Effective 1 July 2020, companies with at least 100 employees will have to carry out an internal wage equality analysis and have such analysis audited and communicated to the employees.
On 21 August 2019, the Federal Council decided that the amendment to the Equal Opportunities Act (EOA; Gleichstellungsgesetz) to improve the enforcement of equal pay shall enter into force on 1 July 2020.
The amendment to the Equal Opportunities Act was adopted by the Parliament on 14 December 2018. The referendum period against the resolution of the Parliament expired on 7 April 2019. The aim of the enacted amendment is to reduce the unexplained difference in pay between women and men.
Under the new provisions, companies with 100 or more employees are obliged to carry out an internal wage equality analysis. The number 100 (or more) does not refer to full-time positions, but to employed persons (excluding apprentices). The first internal wage equality analysis must be conducted by the end of June 2021 at the latest.
The Parliament has limited the wage equality analysis requirement to twelve years. Hence, the amendment to the Equal Opportunities Act and the associated ordinance will automatically expire on 1 July 2032. During this period, the companies have to repeat the wage equality analyses every four years, unless an analysis shows that there is no inexplicable systematic gender wage gap. In this case, no further analysis is required. Also, companies whose compliance with wage equality is examined in connection with a public procurement process or the granting of subsidies are not obliged to conduct any further analyses.
The wage equality analysis has to take into consideration all contributions for work performed by employees, thus including both the actual basic wage (the remuneration paid for the work performed) and all social wage components such as family, local and child allowances, gratuities and benefits in kind, including employee stock units, options or other equity. The Federal Government provides a free of charge instrument (Logib) to companies, which calculates the level of wage equality in the company by regression analysis. However, employers are free to use any other method to conduct their equal pay analysis as long as such chosen method is scientifically sound and legally compliant.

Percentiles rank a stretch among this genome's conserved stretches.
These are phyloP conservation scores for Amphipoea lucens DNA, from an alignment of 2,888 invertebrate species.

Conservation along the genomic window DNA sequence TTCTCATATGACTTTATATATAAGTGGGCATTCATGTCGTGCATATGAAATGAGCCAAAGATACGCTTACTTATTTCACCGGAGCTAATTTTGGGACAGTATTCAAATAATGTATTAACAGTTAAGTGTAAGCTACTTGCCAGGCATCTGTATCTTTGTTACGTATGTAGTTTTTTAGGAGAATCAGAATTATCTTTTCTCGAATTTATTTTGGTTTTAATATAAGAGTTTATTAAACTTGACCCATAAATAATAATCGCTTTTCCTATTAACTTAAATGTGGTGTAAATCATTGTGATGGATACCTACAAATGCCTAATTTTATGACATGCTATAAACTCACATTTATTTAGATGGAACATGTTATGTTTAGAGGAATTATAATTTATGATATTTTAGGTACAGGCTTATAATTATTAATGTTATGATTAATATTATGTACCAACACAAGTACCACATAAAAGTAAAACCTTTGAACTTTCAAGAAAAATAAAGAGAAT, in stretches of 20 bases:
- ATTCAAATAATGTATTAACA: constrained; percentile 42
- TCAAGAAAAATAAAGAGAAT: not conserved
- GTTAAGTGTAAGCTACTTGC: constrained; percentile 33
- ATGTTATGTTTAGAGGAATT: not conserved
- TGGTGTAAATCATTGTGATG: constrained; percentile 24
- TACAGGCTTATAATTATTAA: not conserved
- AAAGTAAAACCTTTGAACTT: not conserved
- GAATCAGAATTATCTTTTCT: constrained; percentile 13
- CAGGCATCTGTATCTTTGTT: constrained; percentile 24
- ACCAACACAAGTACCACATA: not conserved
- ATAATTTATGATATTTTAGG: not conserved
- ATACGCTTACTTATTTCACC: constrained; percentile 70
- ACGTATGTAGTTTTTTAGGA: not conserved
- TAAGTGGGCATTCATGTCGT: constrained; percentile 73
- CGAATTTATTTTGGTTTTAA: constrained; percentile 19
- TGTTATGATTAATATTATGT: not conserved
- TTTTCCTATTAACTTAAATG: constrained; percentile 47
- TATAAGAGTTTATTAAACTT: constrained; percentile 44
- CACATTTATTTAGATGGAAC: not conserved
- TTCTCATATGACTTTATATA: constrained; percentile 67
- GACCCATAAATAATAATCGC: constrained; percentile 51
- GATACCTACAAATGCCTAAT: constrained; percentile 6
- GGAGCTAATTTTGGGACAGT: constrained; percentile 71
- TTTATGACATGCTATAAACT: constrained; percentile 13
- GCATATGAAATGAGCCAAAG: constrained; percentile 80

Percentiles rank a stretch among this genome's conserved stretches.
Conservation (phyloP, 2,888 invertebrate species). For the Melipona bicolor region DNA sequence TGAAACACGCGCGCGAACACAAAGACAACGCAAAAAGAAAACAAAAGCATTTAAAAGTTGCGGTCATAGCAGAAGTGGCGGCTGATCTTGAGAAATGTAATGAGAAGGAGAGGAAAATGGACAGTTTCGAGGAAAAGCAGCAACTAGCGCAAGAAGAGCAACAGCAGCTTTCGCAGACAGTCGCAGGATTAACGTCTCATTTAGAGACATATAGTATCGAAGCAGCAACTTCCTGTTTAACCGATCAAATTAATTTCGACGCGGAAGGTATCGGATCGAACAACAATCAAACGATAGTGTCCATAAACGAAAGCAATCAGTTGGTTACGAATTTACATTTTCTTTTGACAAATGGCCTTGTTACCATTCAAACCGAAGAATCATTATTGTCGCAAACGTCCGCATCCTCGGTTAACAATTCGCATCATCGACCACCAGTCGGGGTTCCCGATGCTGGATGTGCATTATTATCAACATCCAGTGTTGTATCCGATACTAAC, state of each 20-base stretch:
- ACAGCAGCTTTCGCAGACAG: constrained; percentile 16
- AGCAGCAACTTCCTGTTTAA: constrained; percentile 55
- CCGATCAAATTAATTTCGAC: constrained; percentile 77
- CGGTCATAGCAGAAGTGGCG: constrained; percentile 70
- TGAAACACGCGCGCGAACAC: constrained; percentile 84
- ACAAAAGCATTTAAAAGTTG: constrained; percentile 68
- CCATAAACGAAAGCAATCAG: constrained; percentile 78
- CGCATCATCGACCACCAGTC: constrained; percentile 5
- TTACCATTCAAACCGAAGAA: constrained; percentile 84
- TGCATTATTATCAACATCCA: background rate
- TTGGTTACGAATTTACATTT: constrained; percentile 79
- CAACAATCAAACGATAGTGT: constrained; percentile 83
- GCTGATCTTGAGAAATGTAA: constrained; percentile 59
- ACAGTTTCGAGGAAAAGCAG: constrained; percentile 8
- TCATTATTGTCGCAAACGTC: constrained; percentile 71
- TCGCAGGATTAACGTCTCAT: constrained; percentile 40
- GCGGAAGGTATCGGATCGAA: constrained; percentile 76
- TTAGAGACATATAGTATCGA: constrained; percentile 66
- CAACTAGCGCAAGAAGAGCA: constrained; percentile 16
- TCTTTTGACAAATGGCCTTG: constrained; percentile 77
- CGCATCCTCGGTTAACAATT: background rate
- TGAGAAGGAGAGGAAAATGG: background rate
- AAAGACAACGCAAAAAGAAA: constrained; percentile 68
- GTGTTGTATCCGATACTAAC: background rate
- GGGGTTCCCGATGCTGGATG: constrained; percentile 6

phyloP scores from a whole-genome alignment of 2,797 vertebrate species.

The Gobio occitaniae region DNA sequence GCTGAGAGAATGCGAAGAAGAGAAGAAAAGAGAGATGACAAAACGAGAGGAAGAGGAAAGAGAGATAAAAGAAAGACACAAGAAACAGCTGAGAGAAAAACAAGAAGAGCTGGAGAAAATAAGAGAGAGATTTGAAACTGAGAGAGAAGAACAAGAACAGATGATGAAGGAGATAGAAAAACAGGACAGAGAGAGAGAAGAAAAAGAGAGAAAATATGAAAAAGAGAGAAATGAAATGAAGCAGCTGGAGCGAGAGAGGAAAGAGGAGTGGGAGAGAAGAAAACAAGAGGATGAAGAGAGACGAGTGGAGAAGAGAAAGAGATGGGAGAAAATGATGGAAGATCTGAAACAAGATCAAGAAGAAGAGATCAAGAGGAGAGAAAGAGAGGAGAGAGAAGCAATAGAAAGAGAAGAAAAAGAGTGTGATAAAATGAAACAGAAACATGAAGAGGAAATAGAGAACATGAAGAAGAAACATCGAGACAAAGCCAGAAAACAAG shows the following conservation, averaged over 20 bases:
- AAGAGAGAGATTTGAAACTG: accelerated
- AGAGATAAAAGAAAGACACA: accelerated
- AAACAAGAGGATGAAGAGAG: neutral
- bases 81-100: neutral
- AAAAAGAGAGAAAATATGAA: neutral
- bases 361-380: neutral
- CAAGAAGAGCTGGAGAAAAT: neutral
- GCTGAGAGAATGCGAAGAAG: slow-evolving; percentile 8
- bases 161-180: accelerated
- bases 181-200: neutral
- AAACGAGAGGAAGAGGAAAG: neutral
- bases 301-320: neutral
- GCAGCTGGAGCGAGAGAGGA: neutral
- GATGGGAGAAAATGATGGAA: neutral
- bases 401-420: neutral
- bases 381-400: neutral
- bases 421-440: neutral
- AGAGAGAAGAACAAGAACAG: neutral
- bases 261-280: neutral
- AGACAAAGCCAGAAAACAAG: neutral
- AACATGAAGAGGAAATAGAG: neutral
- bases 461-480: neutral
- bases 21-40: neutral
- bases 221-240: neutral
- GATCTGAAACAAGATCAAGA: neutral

The analysis must be reviewed by an independent body. This body may be an auditing company, an organization pursuant to Article 7 EOA (i.e. an organization that, according to its statutes, promotes gender equality or safeguards the interests of employees) or an employee representation pursuant to the Swiss Participation Act. The Federal Council has laid down specific training criteria, which auditors who review equal pay analyses on behalf of employers will have to comply with.
There is no obligation to submit the results of the analysis to an authority or the public. However, listed companies have to publish the result of the analysis in the notes to their annual accounts. All companies have to inform their employees of the results of the analysis no later than one year after completion of the review.
The amendment does not foresee any legal sanctions in case of non-compliance with the provisions on equal pay analysis. However, failure to comply could lead to significant reputational risks as well as procedural disadvantages in discrimination related employment disputes, which will become more likely.